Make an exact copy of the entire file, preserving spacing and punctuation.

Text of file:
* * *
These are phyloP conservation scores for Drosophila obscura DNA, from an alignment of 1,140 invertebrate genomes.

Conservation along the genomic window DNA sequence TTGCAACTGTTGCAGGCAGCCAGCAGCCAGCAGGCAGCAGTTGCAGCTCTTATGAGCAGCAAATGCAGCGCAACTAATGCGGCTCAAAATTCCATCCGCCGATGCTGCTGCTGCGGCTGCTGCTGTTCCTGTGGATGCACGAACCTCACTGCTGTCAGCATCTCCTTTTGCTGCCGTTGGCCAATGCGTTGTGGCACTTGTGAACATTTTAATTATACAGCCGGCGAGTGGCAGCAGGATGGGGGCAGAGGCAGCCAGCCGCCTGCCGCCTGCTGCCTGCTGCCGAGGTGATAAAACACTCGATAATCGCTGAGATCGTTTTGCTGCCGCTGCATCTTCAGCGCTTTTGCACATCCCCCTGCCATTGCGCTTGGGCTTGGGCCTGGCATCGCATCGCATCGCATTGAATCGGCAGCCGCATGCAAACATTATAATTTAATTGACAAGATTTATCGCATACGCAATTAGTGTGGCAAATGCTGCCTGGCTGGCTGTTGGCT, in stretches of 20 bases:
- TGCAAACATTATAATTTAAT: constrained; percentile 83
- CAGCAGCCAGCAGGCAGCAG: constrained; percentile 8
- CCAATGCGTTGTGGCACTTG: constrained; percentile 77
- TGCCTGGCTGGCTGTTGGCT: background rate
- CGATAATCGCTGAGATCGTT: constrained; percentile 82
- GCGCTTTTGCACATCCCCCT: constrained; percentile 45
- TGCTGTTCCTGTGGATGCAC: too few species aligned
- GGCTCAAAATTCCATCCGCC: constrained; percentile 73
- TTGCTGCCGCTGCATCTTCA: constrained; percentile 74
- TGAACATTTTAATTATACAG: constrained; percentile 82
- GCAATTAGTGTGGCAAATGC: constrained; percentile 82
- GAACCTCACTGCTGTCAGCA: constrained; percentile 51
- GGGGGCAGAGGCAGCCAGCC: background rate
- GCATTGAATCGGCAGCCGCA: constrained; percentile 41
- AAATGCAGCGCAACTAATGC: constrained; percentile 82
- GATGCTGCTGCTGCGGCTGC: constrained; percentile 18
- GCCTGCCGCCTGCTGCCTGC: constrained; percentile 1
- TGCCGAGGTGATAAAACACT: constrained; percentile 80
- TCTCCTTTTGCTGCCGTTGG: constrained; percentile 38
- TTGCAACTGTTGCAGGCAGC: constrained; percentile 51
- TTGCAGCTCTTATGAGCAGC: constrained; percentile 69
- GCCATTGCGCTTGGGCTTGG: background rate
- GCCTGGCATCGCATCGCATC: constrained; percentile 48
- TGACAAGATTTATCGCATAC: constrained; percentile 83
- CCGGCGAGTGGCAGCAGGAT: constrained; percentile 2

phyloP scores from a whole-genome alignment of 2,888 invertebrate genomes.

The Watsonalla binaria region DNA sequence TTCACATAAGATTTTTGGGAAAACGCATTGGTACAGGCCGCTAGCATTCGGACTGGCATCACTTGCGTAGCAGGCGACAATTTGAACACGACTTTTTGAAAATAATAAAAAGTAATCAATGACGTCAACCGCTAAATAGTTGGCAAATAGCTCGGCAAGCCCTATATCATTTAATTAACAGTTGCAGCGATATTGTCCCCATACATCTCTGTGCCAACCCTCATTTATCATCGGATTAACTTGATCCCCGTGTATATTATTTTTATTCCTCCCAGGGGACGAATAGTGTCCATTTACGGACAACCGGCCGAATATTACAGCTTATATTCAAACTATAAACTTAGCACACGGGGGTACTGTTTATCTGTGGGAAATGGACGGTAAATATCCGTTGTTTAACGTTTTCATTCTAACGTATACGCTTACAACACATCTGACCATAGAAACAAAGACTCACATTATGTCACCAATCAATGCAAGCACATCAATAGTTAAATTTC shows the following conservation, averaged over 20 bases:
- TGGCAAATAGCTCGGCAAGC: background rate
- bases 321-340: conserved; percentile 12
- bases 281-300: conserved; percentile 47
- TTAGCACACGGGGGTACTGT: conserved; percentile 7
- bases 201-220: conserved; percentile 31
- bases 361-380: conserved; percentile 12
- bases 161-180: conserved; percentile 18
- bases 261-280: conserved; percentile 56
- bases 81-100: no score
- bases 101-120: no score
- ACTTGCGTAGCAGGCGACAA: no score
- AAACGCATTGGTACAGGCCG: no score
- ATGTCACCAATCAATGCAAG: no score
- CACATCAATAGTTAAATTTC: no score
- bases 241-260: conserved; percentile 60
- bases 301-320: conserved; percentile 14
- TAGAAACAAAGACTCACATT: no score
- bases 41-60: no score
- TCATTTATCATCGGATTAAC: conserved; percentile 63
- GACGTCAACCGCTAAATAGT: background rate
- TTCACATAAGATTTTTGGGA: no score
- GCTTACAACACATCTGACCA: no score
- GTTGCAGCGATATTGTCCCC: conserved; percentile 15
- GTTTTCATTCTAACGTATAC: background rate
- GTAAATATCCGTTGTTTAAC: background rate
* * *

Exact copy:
These are phyloP conservation scores for Drosophila obscura DNA, from an alignment of 1,140 invertebrate genomes.

Conservation along the genomic window DNA sequence TTGCAACTGTTGCAGGCAGCCAGCAGCCAGCAGGCAGCAGTTGCAGCTCTTATGAGCAGCAAATGCAGCGCAACTAATGCGGCTCAAAATTCCATCCGCCGATGCTGCTGCTGCGGCTGCTGCTGTTCCTGTGGATGCACGAACCTCACTGCTGTCAGCATCTCCTTTTGCTGCCGTTGGCCAATGCGTTGTGGCACTTGTGAACATTTTAATTATACAGCCGGCGAGTGGCAGCAGGATGGGGGCAGAGGCAGCCAGCCGCCTGCCGCCTGCTGCCTGCTGCCGAGGTGATAAAACACTCGATAATCGCTGAGATCGTTTTGCTGCCGCTGCATCTTCAGCGCTTTTGCACATCCCCCTGCCATTGCGCTTGGGCTTGGGCCTGGCATCGCATCGCATCGCATTGAATCGGCAGCCGCATGCAAACATTATAATTTAATTGACAAGATTTATCGCATACGCAATTAGTGTGGCAAATGCTGCCTGGCTGGCTGTTGGCT, in stretches of 20 bases:
- TGCAAACATTATAATTTAAT: constrained; percentile 83
- CAGCAGCCAGCAGGCAGCAG: constrained; percentile 8
- CCAATGCGTTGTGGCACTTG: constrained; percentile 77
- TGCCTGGCTGGCTGTTGGCT: background rate
- CGATAATCGCTGAGATCGTT: constrained; percentile 82
- GCGCTTTTGCACATCCCCCT: constrained; percentile 45
- TGCTGTTCCTGTGGATGCAC: too few species aligned
- GGCTCAAAATTCCATCCGCC: constrained; percentile 73
- TTGCTGCCGCTGCATCTTCA: constrained; percentile 74
- TGAACATTTTAATTATACAG: constrained; percentile 82
- GCAATTAGTGTGGCAAATGC: constrained; percentile 82
- GAACCTCACTGCTGTCAGCA: constrained; percentile 51
- GGGGGCAGAGGCAGCCAGCC: background rate
- GCATTGAATCGGCAGCCGCA: constrained; percentile 41
- AAATGCAGCGCAACTAATGC: constrained; percentile 82
- GATGCTGCTGCTGCGGCTGC: constrained; percentile 18
- GCCTGCCGCCTGCTGCCTGC: constrained; percentile 1
- TGCCGAGGTGATAAAACACT: constrained; percentile 80
- TCTCCTTTTGCTGCCGTTGG: constrained; percentile 38
- TTGCAACTGTTGCAGGCAGC: constrained; percentile 51
- TTGCAGCTCTTATGAGCAGC: constrained; percentile 69
- GCCATTGCGCTTGGGCTTGG: background rate
- GCCTGGCATCGCATCGCATC: constrained; percentile 48
- TGACAAGATTTATCGCATAC: constrained; percentile 83
- CCGGCGAGTGGCAGCAGGAT: constrained; percentile 2

phyloP scores from a whole-genome alignment of 2,888 invertebrate genomes.

The Watsonalla binaria region DNA sequence TTCACATAAGATTTTTGGGAAAACGCATTGGTACAGGCCGCTAGCATTCGGACTGGCATCACTTGCGTAGCAGGCGACAATTTGAACACGACTTTTTGAAAATAATAAAAAGTAATCAATGACGTCAACCGCTAAATAGTTGGCAAATAGCTCGGCAAGCCCTATATCATTTAATTAACAGTTGCAGCGATATTGTCCCCATACATCTCTGTGCCAACCCTCATTTATCATCGGATTAACTTGATCCCCGTGTATATTATTTTTATTCCTCCCAGGGGACGAATAGTGTCCATTTACGGACAACCGGCCGAATATTACAGCTTATATTCAAACTATAAACTTAGCACACGGGGGTACTGTTTATCTGTGGGAAATGGACGGTAAATATCCGTTGTTTAACGTTTTCATTCTAACGTATACGCTTACAACACATCTGACCATAGAAACAAAGACTCACATTATGTCACCAATCAATGCAAGCACATCAATAGTTAAATTTC shows the following conservation, averaged over 20 bases:
- TGGCAAATAGCTCGGCAAGC: background rate
- bases 321-340: conserved; percentile 12
- bases 281-300: conserved; percentile 47
- TTAGCACACGGGGGTACTGT: conserved; percentile 7
- bases 201-220: conserved; percentile 31
- bases 361-380: conserved; percentile 12
- bases 161-180: conserved; percentile 18
- bases 261-280: conserved; percentile 56
- bases 81-100: no score
- bases 101-120: no score
- ACTTGCGTAGCAGGCGACAA: no score
- AAACGCATTGGTACAGGCCG: no score
- ATGTCACCAATCAATGCAAG: no score
- CACATCAATAGTTAAATTTC: no score
- bases 241-260: conserved; percentile 60
- bases 301-320: conserved; percentile 14
- TAGAAACAAAGACTCACATT: no score
- bases 41-60: no score
- TCATTTATCATCGGATTAAC: conserved; percentile 63
- GACGTCAACCGCTAAATAGT: background rate
- TTCACATAAGATTTTTGGGA: no score
- GCTTACAACACATCTGACCA: no score
- GTTGCAGCGATATTGTCCCC: conserved; percentile 15
- GTTTTCATTCTAACGTATAC: background rate
- GTAAATATCCGTTGTTTAAC: background rate